September 1, 2016

Good Debt vs. Bad Debt

By Jennifer Clark

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By definition, debt is simply an amount of money borrowed by one party from another. And for most of us, debt is a necessary part of life. We borrow money so that we can buy goods or services that we otherwise could not afford right away.

In this sense, all debt is the same: we take now and give back in the future. But because debt can have positive or negative consequences, it’s typically thought of as good debt or bad debt.

To help you make the distinction, it’s important to be able to differentiate between wants and needs, by identifying your fixed expenses, variable expenses, and discretionary spending. 

Good Debt

Technical of College Education: Many studies show a positive correlation between education and the ability to find employment opportunities. Better educated workers are more likely to be employed in good-paying jobs, and tend to have an easier time finding new opportunities. An investment in a technical or college degree is likely to pay for itself.

Paying for Medical Care: If you need to borrow money for a treatment or surgery, do it. Health always comes first.

Small Business Ownership: Being in business for yourself is not only empowering but often times it can be lucrative. Some of the largest brands and businesses of today including Facebook, Google, and Coca-Cola, all had humble beginnings.

Real Estate: According to a Bankrate survey, more than 1 in 4 Americans said real estate is the best investment, and financial experts, like Laura Adams Buying a home and living in it for a few decades before selling it at a profit is one way, but residential real estate can also be used to generate income, by renting the property. Commercial real estate can also be an excellent source of cash flow and capital gains for investors.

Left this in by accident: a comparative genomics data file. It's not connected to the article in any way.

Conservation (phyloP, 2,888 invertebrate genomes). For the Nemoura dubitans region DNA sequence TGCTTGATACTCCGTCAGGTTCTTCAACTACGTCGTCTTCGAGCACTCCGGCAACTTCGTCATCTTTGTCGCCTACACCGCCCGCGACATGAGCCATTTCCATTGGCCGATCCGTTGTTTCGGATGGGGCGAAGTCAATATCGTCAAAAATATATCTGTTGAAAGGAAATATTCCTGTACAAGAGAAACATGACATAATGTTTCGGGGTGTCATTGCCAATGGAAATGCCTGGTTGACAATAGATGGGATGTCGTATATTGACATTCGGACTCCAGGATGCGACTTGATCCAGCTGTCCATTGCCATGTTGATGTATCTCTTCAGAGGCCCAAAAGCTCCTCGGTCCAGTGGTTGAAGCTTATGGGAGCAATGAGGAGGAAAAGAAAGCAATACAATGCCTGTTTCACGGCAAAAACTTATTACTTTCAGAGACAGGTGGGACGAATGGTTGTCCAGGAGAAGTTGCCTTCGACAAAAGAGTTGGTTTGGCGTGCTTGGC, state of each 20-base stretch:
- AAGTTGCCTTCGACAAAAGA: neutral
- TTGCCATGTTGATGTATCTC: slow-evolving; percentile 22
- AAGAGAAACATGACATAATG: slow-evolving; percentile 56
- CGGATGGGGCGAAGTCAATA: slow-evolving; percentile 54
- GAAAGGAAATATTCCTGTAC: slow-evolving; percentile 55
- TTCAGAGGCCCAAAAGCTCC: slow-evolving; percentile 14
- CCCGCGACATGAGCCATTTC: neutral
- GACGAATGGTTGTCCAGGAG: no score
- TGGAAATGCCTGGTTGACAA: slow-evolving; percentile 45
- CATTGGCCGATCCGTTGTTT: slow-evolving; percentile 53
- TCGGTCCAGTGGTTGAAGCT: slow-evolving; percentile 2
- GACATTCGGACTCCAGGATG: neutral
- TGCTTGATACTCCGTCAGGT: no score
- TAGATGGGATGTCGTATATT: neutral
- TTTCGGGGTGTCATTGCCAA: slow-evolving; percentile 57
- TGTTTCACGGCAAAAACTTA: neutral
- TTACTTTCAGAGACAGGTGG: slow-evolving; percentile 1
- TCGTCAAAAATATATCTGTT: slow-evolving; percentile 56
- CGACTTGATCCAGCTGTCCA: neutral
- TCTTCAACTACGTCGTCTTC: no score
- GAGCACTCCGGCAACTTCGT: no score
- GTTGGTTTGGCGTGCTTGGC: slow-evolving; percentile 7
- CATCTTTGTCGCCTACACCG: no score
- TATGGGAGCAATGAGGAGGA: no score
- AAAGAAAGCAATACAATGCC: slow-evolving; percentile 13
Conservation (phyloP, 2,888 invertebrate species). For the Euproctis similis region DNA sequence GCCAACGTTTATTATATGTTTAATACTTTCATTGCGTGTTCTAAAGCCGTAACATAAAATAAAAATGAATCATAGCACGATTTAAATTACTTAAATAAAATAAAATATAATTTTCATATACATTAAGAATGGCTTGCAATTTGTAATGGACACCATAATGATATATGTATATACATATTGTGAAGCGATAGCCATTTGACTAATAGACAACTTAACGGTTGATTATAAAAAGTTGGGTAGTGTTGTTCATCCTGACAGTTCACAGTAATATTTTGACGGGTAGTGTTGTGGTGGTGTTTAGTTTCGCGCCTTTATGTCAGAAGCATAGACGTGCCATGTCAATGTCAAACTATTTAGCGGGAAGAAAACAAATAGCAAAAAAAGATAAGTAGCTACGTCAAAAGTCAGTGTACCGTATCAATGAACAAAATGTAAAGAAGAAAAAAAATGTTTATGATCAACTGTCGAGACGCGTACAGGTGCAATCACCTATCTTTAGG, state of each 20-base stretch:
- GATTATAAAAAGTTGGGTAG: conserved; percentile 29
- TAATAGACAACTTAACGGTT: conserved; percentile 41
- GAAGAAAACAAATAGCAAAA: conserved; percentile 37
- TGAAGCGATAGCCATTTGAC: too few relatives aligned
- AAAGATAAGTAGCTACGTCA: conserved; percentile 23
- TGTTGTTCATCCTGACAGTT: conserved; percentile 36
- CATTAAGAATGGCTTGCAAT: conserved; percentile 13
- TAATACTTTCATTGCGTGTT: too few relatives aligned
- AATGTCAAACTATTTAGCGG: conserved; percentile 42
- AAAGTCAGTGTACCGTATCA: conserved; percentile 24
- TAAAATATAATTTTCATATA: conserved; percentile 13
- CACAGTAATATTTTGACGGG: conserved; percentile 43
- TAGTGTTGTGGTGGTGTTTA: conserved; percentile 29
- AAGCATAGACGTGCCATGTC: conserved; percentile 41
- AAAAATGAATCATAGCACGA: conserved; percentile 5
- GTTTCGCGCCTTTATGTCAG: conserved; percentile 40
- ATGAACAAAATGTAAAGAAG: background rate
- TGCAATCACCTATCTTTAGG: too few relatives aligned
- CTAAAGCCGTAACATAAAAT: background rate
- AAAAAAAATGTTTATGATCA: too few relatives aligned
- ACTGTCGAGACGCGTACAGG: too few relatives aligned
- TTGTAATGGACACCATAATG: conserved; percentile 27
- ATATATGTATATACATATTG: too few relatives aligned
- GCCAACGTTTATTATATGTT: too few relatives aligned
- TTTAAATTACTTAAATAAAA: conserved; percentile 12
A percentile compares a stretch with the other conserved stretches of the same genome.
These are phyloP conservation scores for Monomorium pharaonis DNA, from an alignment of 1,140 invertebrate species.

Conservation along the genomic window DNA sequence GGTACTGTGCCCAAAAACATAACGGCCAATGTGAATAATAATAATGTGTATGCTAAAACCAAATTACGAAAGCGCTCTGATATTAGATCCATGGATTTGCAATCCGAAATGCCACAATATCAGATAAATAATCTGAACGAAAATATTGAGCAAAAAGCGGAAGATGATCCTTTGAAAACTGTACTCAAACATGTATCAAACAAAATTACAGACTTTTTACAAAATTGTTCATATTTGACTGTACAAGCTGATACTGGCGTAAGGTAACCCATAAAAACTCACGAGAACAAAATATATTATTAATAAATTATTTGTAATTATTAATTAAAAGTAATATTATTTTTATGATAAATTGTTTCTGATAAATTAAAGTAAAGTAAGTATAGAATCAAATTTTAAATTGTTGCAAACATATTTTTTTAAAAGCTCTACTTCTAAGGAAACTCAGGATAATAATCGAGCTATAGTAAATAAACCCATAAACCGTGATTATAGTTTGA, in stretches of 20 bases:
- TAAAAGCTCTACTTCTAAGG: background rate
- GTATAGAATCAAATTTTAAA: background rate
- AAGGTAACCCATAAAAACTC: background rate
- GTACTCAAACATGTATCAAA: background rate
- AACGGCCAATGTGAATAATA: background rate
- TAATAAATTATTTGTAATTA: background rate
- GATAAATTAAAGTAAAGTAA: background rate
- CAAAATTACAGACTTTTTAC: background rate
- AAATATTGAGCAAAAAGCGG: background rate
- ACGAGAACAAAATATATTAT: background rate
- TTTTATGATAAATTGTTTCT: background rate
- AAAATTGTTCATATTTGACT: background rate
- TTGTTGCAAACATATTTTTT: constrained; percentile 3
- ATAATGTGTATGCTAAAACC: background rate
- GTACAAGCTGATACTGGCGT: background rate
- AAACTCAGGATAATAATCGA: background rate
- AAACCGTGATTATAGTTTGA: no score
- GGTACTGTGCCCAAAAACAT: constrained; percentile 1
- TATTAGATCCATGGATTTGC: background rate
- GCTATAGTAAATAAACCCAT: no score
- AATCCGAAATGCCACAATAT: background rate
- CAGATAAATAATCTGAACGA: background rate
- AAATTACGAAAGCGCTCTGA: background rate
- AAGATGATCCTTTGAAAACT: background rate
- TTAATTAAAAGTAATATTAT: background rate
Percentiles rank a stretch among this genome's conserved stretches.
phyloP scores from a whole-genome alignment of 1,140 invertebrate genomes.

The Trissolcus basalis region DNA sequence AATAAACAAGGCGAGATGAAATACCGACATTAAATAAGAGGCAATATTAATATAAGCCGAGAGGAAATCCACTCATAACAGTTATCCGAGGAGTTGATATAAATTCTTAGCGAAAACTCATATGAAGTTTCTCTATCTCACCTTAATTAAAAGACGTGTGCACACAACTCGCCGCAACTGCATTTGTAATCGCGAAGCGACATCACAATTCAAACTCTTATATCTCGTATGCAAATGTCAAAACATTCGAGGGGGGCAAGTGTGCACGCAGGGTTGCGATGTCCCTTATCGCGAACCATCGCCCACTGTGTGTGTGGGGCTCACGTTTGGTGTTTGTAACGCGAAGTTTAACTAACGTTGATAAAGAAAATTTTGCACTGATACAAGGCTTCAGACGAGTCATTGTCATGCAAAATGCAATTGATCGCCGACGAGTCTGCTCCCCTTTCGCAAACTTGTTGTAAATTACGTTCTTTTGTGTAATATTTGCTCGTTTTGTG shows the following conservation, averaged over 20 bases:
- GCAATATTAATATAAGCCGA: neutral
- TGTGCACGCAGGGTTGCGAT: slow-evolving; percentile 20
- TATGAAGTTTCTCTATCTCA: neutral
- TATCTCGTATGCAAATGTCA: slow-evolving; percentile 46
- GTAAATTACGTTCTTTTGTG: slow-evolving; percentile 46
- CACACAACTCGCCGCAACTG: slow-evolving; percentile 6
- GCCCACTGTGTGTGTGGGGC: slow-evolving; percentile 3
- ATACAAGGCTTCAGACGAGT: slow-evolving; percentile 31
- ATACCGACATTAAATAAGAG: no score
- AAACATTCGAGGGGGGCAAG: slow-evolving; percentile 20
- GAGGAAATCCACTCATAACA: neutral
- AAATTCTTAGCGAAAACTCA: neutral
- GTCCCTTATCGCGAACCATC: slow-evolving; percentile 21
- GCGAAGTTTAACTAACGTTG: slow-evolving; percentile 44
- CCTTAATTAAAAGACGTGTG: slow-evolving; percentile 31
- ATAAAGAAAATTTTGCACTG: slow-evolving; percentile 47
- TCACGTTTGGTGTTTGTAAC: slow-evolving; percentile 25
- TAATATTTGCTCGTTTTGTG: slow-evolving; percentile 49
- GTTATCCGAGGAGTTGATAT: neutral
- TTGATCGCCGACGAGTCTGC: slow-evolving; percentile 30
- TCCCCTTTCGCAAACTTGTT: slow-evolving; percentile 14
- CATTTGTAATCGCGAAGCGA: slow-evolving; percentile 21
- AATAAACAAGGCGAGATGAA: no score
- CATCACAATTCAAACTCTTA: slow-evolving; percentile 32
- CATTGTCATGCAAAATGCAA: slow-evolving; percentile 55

Bad Debt

Credit Cards: The high interest-rate credit cards can end up wreaking havoc on your financial future. In order to keep interest rates to a minimum, pay off your total balance at the end of each month.

Borrowing from a 401(k) or Retirement Plan: Not only will you incur penalty fees for early withdrawal, but borrowing from your 401(k) or retirement plan, can significantly sidetrack your savings plan. Borrowers may potentially miss out on any compound growth that their investment would otherwise have earned in the market.

Payday loans: When cash is tight, some people turn to pay day or similar short-term high interest loans to make ends meet. The CFPB defines a payday loan as short-term loan, generally for $500 or less, that is typically due on your next payday. While these loans offer quick access to money, they often carry an average annual interest rate of over 300%, that’s according to a new survey by the CFPB.

Purchasing a Car. If you’re financing a car, financial guru Suze Orman suggests a three-year loan – no longer.  She also says that leasing doesn’t make sense because it keeps you perpetually in bad debt.

Luxury Items like Jewelry and Expensive Clothes: While we all need food, shelter and clothing, we definitely don’t need a Chanel bag. If you cannot comfortably afford to pay for luxury items like expensive clothes and jewelry, don’t do it.

Making Good Choices About Debt

Remember, your financial future and well-being rely heavily on the financial decisions that you make now. In order to learn more about financial wellness, please check out Prosper’s latest guide, Dollars & $ense, a guide to financial literacy and wellness.